From bloody-disgusting, It is said that Halloween is the night when the dead rise to walk among us and other unspeakable things roam free. The rituals of All Hallows Eve were devised to protect us from their evil mischief, and one small town is about to be taught a terrifying lesson that some traditions are best not forgotten. Nothing is what it seems when a suburban couple learns the dangers of blowing out a Jack-o-Lantern before midnight; four women cross paths with a costumed stalker at a local festival; a group of pranksters goes too far and discovers the horrifying truth buried in a local legend; and a cantankerous old hermit is visited by a strange trick-or-treater with a few bones to pick. Costumes and candy, ghouls and goblins, monsters and mayhem…the tricks and treats of Halloween turn deadly as strange creatures of every variety—human and otherwise—try to survive the scariest night of the year.
I know this is going to sound like a backhanded compliment, but I really didn’t expect Michael Dougherty’s TRICK ‘R TREAT to be as good as it was. Not only was this Dougherty’s feature directorial debut, but it’s a film that tells four different stories intermingled into one… for most this would mean instant disaster, for Dougherty it means instant cult classic. TREAT takes place in an unnamed town during All Hallows Eve (Halloween) where four groups of people all have their own unique, yet terrifying story to tell. One follows Dylan Baker and his son who have too much fun with trick or treaters; then Anna Paquin and her friends lour a bunch of guys to the forest for a night of partying; all the while a group of kids are taking pumpkins to the site of a bus crash where the spirits of the dead are said to be haunting; lastly, an old-bitter man gets visited by a costumed boy who teaches him the seriousness of the holiday. Dougherty has been trying to get this film off of his artwork and into theaters for a long, long time now… it was worth the wait.
The best way to describe TRICK ‘R TREAT is that it reminds me of a live-action NIGHTMARE BEFORE CHRISTMAS, or a film that takes place in the same world. The character designs are colorful, unique and completely unnerving, especially the final ‘creature’ who torments the old man. The gorgeous set design only added to the atmosphere of the film, really bringing this artists vision to life. Welcome to Michael Dougherty’s world. Dougherty’s screenplay was extremely well written as the conversations were realistic and there wasn’t a single taste of cheese to be found… it was all sweet as sugar. Not only was he able to mingle together four intricate stories into one feature film (without breaking into segments like CREEPSHOW), but he also threw in homage after homage to some of our favorite old-school horror films (EVIL DEAD 2, THE THING). The only flaw was that this film was extremely ambitious, a tad overwhelming and confusing at early points in the film - but once things began to flow it was all cherry from then on out.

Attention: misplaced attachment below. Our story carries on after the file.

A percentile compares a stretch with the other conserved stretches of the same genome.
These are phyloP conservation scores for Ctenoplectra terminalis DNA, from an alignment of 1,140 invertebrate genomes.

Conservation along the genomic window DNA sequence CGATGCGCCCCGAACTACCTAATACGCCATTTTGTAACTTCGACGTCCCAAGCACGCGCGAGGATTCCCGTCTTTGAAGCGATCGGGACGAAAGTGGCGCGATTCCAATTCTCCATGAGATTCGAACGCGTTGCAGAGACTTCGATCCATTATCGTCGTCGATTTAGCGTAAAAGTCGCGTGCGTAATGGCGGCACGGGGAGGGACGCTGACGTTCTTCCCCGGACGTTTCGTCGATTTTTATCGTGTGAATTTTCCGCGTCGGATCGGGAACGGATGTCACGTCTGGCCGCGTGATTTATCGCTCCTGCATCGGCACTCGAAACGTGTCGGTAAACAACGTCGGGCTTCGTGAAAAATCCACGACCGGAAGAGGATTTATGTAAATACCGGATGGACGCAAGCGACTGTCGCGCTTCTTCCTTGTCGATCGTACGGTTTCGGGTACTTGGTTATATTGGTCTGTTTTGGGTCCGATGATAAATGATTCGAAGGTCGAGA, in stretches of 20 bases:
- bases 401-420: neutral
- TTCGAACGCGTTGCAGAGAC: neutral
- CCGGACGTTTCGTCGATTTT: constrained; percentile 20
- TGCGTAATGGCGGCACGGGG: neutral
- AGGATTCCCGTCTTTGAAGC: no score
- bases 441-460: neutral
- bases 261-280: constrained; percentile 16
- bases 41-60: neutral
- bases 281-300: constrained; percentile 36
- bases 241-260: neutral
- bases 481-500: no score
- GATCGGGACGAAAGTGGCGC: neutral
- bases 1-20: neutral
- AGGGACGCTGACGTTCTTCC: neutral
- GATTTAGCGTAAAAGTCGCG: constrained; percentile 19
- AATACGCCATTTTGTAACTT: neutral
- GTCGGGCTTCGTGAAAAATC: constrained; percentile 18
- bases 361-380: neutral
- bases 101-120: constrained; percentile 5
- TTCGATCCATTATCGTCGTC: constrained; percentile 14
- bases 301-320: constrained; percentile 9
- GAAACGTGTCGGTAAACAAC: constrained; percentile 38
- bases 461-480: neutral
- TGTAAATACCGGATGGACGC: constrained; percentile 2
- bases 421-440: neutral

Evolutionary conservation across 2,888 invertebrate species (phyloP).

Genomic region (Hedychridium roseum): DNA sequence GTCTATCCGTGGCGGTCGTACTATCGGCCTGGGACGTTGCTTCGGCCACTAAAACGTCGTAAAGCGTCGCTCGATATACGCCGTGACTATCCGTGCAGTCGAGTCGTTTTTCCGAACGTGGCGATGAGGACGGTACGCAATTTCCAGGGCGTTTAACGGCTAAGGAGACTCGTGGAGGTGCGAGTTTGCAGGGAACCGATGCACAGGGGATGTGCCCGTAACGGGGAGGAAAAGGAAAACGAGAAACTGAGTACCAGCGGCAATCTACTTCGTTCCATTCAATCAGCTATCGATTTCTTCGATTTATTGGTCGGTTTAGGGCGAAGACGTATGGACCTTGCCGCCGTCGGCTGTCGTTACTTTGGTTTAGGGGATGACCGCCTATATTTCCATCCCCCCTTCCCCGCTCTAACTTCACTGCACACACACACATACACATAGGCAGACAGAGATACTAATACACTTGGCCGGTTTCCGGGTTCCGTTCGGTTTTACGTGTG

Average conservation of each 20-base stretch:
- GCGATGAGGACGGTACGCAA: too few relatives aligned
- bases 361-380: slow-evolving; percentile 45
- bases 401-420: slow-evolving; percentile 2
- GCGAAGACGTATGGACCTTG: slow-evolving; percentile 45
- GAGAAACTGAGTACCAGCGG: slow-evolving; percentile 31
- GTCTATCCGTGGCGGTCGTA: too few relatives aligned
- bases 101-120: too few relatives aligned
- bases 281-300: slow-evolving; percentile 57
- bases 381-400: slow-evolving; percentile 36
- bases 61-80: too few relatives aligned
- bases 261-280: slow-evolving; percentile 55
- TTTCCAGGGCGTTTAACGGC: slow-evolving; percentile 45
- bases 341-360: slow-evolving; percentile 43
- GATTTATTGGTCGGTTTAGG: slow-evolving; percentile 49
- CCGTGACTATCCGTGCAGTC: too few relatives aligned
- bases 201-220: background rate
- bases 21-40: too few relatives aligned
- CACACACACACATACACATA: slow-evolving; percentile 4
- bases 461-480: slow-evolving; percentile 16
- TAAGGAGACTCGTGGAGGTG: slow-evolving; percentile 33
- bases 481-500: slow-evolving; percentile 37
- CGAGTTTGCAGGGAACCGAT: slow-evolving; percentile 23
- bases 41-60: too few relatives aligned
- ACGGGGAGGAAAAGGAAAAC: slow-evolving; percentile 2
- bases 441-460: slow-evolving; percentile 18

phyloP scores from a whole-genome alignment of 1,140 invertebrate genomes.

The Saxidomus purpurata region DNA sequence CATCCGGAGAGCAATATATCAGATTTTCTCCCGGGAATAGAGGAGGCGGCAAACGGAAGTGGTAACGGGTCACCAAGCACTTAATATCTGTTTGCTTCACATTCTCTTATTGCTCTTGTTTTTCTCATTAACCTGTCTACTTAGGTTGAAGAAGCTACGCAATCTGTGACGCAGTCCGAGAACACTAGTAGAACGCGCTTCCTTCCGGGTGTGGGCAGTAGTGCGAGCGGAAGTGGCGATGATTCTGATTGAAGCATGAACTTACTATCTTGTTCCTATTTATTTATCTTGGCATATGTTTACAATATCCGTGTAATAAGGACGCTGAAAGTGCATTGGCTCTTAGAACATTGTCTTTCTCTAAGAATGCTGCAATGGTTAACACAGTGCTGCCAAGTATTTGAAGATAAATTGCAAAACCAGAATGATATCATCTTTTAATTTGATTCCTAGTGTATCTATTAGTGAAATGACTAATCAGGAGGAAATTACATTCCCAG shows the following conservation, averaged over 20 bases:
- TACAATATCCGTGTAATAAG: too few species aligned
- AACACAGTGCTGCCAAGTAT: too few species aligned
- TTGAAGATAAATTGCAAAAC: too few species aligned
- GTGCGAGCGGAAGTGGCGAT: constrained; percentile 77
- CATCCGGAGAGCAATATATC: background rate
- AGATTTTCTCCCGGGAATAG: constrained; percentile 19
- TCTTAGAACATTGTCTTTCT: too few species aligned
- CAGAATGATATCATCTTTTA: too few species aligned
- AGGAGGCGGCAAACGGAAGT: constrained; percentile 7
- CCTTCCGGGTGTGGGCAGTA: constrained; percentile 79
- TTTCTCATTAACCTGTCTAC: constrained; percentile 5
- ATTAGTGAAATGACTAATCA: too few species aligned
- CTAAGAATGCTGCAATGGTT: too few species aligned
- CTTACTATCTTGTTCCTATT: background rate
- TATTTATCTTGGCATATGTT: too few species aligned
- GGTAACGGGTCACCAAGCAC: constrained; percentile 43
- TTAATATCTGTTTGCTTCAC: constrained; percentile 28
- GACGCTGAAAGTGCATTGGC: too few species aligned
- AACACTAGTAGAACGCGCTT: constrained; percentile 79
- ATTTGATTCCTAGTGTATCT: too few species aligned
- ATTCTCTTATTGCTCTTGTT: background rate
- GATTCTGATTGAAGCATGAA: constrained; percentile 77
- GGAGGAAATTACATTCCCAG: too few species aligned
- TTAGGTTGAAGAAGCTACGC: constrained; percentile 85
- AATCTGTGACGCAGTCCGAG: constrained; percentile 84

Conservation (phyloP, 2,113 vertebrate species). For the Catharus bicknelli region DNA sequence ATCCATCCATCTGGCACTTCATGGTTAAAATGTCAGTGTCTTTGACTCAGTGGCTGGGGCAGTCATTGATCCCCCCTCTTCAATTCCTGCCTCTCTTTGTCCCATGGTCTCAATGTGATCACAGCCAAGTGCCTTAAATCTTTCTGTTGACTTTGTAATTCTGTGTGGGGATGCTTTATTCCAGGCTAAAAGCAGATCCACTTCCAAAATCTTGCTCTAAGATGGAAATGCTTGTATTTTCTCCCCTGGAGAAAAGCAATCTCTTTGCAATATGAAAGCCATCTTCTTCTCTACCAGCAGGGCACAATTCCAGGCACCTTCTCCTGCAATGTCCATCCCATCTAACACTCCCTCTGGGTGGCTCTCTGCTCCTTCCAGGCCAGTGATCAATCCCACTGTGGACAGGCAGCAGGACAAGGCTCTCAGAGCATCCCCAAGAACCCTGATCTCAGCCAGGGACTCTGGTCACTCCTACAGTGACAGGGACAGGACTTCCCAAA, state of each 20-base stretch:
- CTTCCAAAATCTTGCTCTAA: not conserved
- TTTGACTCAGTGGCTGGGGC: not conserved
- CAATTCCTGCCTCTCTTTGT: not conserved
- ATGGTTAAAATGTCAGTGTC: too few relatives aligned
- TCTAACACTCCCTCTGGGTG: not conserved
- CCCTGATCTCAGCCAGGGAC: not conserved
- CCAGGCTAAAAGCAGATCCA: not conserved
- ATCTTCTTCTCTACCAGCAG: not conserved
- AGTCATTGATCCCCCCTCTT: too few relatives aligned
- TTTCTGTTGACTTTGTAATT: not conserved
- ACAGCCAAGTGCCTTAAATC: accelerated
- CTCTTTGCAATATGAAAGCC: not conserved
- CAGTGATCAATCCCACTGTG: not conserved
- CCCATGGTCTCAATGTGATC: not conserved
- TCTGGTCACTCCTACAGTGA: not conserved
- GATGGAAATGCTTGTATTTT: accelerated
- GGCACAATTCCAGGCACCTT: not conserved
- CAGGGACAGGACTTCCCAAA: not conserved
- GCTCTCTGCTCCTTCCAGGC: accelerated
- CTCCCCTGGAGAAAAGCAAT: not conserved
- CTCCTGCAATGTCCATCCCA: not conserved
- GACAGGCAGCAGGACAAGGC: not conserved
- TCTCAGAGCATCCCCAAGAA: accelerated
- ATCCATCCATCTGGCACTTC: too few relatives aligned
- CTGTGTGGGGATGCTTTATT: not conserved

The film ends extremely strong and I could hear the audience really soaking it in; they were screaming, laughing, jumping, chattering and hooting as the final scenario unfolds. The audience is very representational of what type of film this truly is… in short, TRICK ‘R TREAT is F-U-N. It’s a trip back to the ‘80s when the goal was to excite and entertain, not torment you. Dougherty’s film is the type of movie you can bring anyone to, whether it’s a date or your kid. It’s not overly violent or too funny, it’s as Goldie Locks says “just right!” This is the type of film that will ensure you forget about all your worries and will captivate you until the very end (maybe even bring back the spirit of the holiday, which feels long lost). With all sorts of uber-violent movies hitting theaters this October (SAW IV, 30 DAYS OF NIGHT) this is the next MONSTER HOUSE, the horror film made for every single person who enjoys going to the cinema. I’m already counting the days until October 5 so I can see it again.